affairs, has surely a right to have her claims diligently in-
vestigated by every lover of the truth, especially by those
who have been taught from childhood to protest against her
doctrines and institutions. She knows no concealment; she
courts inquiry. and is willing to abide its result. All that
she asks is, that her principles should be correctly repre-
sented, and her claims to be the true Church of Christ be
fairly and impartially weighed. She demands no more than
this, and surely she could not ask less.
  Several changes of more or less importance have been
made in the matter of the first edition, in accordance with
the suggestions of kind friends; and an Introductory Lec-
ture on Religious Inquiry has been added, setting forth the
spirit in which so important an investigation should be
commenced and continued as well as the principles by
which it should be guided, in order that it may lead to a
knowledge of the truth. Such as they are, these Lectures
are presented, with honest intent, to an impartial Public.




PREFACE, . . . . . . . . . . . . . . . . . . . . .1

                  LECTURE I.-INTRODUCTORY.
Words of Christ explained-A command and a promise-Both universal in
  their application-Religious Inquiry-Its obligation-Whence it arises-
  Religious indifference-Its absurdity-and manifold evils Latitudi-
  nariardism-Exclusive salvation-Sectarianism-What are its causes-
  and how is it to be remedied-The principles which should guide Re-
  ligious Inquiry-and the spirit which should pervade it-Freedom from
  prejuidice-Humility-Persevering prayer-Fenelon-Recapitulation and
  prayer. .  . .  .  . .  .  . .  . .  .  . .  . .  .  . .  .  . 13

                           LECTURE II.
God earnestly desires the salvation of all mankind-And has provided
  sufficient means of salvation for all-His goodness and mercy-Grace and
  free-will-Whv some are saved and others lost-Saving truth-Contained
  in the Religion of Christ-State of the world before its establishment-
  Pag'an philosophy powerless--Man a slave-Freed only by the Christian
  Religion-Its nature, properties, and objects-Theory of fundamental and
  non-fundamental doctrines-Christianity rests on a fact-summary evi-
  dences of this fact-Leading characteristics of the Christian Religion-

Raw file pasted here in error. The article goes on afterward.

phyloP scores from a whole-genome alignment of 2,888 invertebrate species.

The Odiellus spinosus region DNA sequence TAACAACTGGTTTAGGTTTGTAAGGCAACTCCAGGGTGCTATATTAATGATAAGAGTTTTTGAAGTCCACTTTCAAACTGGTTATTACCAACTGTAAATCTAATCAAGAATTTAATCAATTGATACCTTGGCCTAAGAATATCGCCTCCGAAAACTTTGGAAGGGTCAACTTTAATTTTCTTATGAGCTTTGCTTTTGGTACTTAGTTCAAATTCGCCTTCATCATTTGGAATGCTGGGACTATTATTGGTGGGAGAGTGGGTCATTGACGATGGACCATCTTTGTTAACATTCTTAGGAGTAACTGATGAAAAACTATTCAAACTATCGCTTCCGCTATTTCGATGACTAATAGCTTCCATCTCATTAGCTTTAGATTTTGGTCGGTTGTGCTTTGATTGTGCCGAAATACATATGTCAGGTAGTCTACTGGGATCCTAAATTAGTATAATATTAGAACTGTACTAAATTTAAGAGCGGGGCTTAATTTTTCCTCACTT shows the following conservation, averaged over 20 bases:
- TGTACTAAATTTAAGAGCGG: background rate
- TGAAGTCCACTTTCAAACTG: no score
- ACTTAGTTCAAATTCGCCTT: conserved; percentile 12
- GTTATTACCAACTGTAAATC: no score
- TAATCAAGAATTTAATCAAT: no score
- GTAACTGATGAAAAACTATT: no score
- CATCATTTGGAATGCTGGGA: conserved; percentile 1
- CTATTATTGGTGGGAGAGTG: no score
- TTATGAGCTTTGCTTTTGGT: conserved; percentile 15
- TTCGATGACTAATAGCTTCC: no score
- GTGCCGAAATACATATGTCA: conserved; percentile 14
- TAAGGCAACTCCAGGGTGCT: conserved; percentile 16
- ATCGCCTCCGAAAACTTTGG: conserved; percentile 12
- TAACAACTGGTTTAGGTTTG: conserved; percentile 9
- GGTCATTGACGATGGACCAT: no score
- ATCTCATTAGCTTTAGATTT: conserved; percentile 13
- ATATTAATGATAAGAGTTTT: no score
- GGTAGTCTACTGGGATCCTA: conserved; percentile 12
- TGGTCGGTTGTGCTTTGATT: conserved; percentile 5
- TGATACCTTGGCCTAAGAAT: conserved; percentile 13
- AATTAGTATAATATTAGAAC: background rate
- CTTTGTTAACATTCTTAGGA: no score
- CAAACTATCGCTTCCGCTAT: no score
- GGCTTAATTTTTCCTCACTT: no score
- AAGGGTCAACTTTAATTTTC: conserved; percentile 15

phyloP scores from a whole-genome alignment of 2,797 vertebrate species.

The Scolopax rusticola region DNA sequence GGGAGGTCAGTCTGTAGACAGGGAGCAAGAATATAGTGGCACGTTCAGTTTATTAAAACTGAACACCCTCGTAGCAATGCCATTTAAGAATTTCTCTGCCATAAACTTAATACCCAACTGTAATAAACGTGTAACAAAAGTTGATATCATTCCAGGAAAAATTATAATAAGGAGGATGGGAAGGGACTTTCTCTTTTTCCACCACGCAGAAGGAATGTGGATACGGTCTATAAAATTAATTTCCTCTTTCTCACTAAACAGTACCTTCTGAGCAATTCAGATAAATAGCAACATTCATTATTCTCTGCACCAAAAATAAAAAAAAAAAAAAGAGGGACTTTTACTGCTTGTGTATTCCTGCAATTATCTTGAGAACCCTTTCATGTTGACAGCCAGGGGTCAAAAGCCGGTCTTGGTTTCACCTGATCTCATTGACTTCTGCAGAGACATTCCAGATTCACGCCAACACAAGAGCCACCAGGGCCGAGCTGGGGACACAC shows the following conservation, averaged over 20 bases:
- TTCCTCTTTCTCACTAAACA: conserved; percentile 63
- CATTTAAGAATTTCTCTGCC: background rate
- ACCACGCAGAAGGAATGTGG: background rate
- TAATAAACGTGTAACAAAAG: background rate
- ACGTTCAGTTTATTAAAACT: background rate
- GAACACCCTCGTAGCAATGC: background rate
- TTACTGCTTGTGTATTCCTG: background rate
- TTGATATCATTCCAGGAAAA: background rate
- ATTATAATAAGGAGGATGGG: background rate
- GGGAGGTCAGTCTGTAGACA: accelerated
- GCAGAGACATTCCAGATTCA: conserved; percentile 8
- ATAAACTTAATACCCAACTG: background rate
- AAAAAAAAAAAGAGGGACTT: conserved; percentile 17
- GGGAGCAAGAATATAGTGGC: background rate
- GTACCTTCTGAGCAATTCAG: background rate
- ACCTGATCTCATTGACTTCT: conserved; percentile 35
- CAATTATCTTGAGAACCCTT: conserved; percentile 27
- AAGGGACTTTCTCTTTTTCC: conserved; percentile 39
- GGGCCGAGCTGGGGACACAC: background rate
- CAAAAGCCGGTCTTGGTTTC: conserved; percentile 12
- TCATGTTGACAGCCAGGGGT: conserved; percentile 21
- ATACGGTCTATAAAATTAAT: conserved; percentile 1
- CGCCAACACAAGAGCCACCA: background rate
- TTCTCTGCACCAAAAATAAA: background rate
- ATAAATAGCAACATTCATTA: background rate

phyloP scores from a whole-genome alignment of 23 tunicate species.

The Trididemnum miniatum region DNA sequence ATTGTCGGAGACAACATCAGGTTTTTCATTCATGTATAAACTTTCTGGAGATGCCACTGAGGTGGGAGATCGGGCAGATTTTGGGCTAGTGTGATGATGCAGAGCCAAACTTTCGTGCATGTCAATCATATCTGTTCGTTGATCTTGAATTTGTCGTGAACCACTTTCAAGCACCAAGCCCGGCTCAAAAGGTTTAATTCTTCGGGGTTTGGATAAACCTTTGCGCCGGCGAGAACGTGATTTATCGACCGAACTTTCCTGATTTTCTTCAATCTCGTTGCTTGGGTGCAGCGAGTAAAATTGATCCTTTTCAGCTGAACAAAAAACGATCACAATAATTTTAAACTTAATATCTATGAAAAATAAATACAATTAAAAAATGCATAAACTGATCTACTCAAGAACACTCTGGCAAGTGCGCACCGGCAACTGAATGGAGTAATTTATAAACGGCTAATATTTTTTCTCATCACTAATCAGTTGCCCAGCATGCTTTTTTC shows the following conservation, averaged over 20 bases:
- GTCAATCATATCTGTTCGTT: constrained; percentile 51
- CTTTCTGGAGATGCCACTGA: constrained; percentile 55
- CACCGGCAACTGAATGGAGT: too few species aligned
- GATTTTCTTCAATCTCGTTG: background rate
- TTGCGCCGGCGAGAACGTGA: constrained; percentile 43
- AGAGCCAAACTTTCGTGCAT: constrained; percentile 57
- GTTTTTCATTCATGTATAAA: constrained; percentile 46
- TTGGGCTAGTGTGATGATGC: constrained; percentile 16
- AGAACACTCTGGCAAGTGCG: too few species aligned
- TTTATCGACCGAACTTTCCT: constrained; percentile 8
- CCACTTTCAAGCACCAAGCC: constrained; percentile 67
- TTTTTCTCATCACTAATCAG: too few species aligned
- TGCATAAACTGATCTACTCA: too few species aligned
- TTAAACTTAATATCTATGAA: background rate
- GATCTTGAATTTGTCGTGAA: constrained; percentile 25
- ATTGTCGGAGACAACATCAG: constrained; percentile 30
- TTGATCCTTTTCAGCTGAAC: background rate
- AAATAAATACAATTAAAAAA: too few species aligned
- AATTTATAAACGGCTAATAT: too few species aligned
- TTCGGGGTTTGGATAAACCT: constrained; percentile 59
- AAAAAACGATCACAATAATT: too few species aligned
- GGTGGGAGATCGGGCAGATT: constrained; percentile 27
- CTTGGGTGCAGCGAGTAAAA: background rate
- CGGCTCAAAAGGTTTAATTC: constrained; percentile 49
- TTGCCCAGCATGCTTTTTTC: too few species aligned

Four great guiding principles developed-Will heathens be saved- Re-
  capitulation-The Church-Its nature, office, and purpose-Object of
  these Lectures-Importance of the investigation-Prayer. . . .  31

                           LECTURE III.
                          OF CATHOLICITY.
The Commission-Its general scope-Its objects most difficult of attainment
  -Its four distinctive characteristics-It embraces two things-The arga-
  ment stated-Its positions evolved-Division of the subject-The inquiry


viii                         CONTENTS.

  narrowed down to a simple question of fact-The Rule of Faith-The
  Protestant and Catholic Rules stated-Stron, presumptive evidence
  a .ainst the former-lts positive difficulties-She scriptural arguments in
  its favor examinell-A popular theory exploded-The Inspiration. vainon,
  version. and interpretation of the Biible-What is faith--('an an act of
  faith be mnade conzsistentlv with the Protestant Rule'-The vicious
  circle-.Sriptural proofs of the Catholic Rule-Both rules tested by the
  four trreat prineiples laid down in the previous Lecture-Rec apitulation
  -Thie conclusion reached-THE FIRST EVIDENCE OF CATIIOLICITY. . . 56

                             LECTURE IV.

                            OF CATHOLICITY.

The ar _nment stated-Two facts to be proved-The first fact--Surmmary
  historv of Protestant Missionary Societies-Their estimated ineome-
  N1Iumt)er of Bibles and Tracts published-Number of converts made--
  Patucity of result-Dr. Wiseman-The American Board-The mission nlt
  the sandwich Islands examined-And that of Oregon-Reasons for the
  failure of Protestant missions-The great cause of this failure-Catholic
  miscions-A cavil met-The conversion of the world progressive-Con-
  versions of nations during the early ages-An objection answered-
  Propressive conversion of the Northmen-Missions of the middle ages-
  Andi of the sixteenth centurv-Reaction of the reformation-The ltoses
  through it more than retrieved by Catholic missions-Modern Catholic
  missions-Great leading feature of Catholic missions of every age-